Dems Day 1: Come Together, Right Now

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Hello, San Diego! (Photo: John Myers/KQED)

SAN DIEGO -- At every turn in the early hours of this 2012 California Democratic Party convention, you could hear party leaders urge the donkey-loving conventioneers to unite and fight. And yet even on day one, there were clear signs that there's a lot for Dems to sort out before it's all over... a lot of debating before they can come together for the election season ahead.

And the issues to debate come down to cash (as in taxes) and candidates.

The tax issue, and which of three separate tax initiatives to back in November, will no doubt get a lot more attention on Saturday. Governor Jerry Brown is scheduled to address the convention in the morning, and will be closely watched to see how he pitches his tax increase measure to the crowd. A lone signature gatherer stood outside the San Diego Convention Center Friday afternoon, using the governor's authorship of the measure as a hopeful draw for Dem signatures.

But everywhere else you looked, there was someone talking about, or pitching, the tax on millionaires being pushed by the California Federation of Teachers and others. Union president Joshua Pechthalt received a pretty good reception as he urged the convention's labor caucus to support the initiative, especially as he noted no tax hit to "working families," unlike (though not said) Brown's combination high-earner income tax/sales tax on everyone hike.

"We think our measure, alone, is the energizing initiative in this coming November election," he said to applause. In other words, the backers believe voters will come out to tax the rich to help balance the budget, and stick around to vote on other issues Democrats care about in 2012.

But others continue to make the point Brown has made -- namely, that multiple tax measures on the ballot will doom them all. Sen. Ted Lieu (D-Torrance), an ardent Twitter poster on this point, made it yet again to a millionaires tax initiative volunteer making the rounds in the hallway Friday afternoon. "They all go down," he said to the young man.

The convention goers won't be voting on support for these initiatives; and even so, the party's top dog thinks all of the measures -- Brown's, the teachers union's, and the one pushed by education activist Molly Munger -- should be given a chance.

"You wait 'til they go to the ballot and then you can make a determination," said party chairman John Burton in a taped interview that aired Friday night on KQED-TV's This Week.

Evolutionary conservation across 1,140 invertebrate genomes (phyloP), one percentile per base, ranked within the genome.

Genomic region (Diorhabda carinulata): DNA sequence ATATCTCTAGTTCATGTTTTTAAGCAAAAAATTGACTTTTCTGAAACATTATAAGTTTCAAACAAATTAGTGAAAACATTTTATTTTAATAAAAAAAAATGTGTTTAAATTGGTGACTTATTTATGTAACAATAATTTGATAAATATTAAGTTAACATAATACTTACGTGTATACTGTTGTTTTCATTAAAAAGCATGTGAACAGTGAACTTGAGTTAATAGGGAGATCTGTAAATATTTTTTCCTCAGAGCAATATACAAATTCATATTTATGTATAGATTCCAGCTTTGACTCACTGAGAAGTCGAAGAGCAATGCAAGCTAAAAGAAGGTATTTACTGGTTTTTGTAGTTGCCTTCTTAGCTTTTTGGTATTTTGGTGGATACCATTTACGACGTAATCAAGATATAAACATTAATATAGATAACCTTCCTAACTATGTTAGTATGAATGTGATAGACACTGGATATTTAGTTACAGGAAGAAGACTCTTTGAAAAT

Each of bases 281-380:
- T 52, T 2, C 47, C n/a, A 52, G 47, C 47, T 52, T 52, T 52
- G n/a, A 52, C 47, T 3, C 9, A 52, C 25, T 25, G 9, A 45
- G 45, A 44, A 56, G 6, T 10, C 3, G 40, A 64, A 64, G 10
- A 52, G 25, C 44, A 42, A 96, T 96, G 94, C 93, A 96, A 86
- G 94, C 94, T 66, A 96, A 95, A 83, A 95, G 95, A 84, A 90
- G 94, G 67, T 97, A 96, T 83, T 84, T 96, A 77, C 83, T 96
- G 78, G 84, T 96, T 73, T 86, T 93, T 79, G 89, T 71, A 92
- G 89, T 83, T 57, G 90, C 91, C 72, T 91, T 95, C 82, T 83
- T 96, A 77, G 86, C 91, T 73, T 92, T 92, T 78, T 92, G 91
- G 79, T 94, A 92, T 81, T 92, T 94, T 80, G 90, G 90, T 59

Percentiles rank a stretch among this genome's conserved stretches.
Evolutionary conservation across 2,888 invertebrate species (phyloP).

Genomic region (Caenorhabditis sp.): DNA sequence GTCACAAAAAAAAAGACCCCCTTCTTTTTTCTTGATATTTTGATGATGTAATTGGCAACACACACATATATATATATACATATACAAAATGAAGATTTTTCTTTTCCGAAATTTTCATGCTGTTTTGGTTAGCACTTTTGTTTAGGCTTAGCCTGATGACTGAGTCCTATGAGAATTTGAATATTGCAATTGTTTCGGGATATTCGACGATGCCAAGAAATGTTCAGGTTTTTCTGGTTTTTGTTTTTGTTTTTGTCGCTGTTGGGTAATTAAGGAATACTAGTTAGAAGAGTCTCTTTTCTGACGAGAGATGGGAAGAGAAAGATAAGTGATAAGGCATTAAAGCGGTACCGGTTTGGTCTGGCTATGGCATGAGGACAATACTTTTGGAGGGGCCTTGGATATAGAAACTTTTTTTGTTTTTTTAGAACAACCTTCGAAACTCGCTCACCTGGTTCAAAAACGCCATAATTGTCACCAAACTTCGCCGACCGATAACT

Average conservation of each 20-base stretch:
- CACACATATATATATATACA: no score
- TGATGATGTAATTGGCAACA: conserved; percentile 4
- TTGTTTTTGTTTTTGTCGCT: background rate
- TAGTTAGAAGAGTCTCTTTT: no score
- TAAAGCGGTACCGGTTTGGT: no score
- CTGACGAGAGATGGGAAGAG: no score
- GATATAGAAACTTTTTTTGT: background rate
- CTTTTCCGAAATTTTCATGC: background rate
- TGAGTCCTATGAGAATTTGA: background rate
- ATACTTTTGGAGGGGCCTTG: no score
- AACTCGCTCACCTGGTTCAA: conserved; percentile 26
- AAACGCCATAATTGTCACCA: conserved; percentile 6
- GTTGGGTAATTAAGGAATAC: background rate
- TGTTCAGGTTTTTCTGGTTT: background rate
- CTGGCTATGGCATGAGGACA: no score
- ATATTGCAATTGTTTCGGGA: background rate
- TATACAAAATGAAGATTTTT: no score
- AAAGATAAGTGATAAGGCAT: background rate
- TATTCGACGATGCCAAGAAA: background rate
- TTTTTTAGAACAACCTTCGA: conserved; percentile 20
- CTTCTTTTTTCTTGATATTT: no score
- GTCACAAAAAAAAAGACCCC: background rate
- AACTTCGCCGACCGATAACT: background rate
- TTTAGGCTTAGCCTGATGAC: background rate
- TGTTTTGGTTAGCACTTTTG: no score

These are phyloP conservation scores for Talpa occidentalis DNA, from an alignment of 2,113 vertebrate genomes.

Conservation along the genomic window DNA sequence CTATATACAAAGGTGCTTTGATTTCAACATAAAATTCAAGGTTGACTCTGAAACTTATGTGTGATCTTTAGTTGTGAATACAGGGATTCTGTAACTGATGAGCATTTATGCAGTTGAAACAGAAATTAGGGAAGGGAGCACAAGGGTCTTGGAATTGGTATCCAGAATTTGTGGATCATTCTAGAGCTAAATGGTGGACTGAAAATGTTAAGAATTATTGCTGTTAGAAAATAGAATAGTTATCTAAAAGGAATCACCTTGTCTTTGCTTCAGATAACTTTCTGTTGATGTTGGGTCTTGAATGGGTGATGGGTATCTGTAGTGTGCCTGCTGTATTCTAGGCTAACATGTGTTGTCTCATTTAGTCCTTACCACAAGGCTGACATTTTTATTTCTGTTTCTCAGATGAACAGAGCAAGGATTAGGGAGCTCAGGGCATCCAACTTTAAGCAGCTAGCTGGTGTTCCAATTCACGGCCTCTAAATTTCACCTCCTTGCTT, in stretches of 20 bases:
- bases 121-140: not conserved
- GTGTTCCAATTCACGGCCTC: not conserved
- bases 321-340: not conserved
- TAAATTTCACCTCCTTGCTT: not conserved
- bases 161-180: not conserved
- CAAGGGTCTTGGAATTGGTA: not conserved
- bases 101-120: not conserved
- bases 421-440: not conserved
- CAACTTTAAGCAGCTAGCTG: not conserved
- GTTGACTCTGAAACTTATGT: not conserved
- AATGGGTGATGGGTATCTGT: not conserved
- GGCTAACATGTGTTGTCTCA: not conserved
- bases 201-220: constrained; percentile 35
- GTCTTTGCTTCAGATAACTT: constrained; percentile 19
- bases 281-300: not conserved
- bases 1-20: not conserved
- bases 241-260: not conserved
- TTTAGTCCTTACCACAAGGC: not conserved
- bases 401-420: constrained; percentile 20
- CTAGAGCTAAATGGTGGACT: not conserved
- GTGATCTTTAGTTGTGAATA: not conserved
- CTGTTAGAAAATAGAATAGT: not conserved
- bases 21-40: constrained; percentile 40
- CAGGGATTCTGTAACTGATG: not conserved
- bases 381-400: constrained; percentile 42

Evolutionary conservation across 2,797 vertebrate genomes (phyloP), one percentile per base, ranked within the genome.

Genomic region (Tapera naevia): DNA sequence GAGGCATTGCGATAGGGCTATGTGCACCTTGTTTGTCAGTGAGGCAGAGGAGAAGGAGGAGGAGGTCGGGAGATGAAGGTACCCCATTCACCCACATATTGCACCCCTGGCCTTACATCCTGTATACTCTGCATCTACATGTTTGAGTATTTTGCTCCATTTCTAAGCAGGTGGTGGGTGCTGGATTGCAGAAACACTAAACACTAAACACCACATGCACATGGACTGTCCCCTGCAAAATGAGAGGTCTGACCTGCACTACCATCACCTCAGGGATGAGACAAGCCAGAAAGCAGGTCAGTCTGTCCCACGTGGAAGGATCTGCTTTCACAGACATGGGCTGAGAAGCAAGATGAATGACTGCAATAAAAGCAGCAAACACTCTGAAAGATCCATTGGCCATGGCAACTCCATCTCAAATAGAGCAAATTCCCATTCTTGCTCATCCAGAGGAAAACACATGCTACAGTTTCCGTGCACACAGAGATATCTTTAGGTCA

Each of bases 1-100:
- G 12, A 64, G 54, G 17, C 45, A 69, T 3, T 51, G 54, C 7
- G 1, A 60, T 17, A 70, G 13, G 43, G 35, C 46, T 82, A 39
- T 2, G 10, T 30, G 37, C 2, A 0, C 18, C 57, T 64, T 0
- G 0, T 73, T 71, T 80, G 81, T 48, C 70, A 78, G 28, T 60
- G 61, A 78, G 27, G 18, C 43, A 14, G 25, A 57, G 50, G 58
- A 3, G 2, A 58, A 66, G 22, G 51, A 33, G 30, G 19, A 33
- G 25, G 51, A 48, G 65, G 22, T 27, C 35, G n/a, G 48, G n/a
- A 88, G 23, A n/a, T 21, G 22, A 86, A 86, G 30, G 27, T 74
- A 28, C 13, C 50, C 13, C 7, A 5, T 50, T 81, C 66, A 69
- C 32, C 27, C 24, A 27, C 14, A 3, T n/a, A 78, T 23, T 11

Other Dem-vs-Dem fights are also going to get some press this weekend, most notably the handful of contested legislative and congressional endorsement battles. Those, too, weren't hard to miss on the first day -- most notably, the three-way Democratic contest in the 50th Assembly district and the battle of the bulls in the 30th congressional district.

The AD 50 fight's most vocal competitors today were incumbent Assemblymember Betsy Butler, who moved into the new district after redistricting, and Santa Monica activist Torie Osborn. Both made their case, albeit briefly, to the convention's labor caucus -- a must stop on every incumbent and wannabe candidate's schedule Friday afternoon.

Perhaps that was best seen in the first two candidates who made their way to the audience microphones to make a pitch -- warring congressmen Howard Berman and Brad Sherman, the marquee matchup in CD 30. Both men rattled off their labor bona fides to the crowd, and were followed by a throng of sign waving supporters.

These and other intraparty fights get heard Saturday evening in district caucus endorsement meetings -- for those districts that didn't settle the matter in last month's early debates.

But again, unity was the message from leaders. In particular, Democrats were urged to focus less on the issues that divide them and more on their common enemy on the fall ballot: the initiative that seeks to rein in political paycheck deductions, the mother's milk of organized labor.

"Are you ready to kick their ass?!" said California Labor Federation executive director Art Pulaski to the crowd.

The answer: huge applause. But first, there may be a few fisticuffs thrown at each other this weekend.

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About John Myers

John Myers is senior editor of KQED's new multimedia California Politics & Government Desk.  He has covered California politics for most of the past two decades -- serving previously as Sacramento bureau chief for KQED News and, most recently, as political editor for KXTV News10 (ABC) in Sacramento. He moderated the only gubernatorial debate of 2014, and was named one of the nation's top statehouse reporters by The Washington Post. Follow him on Twitter @johnmyers.

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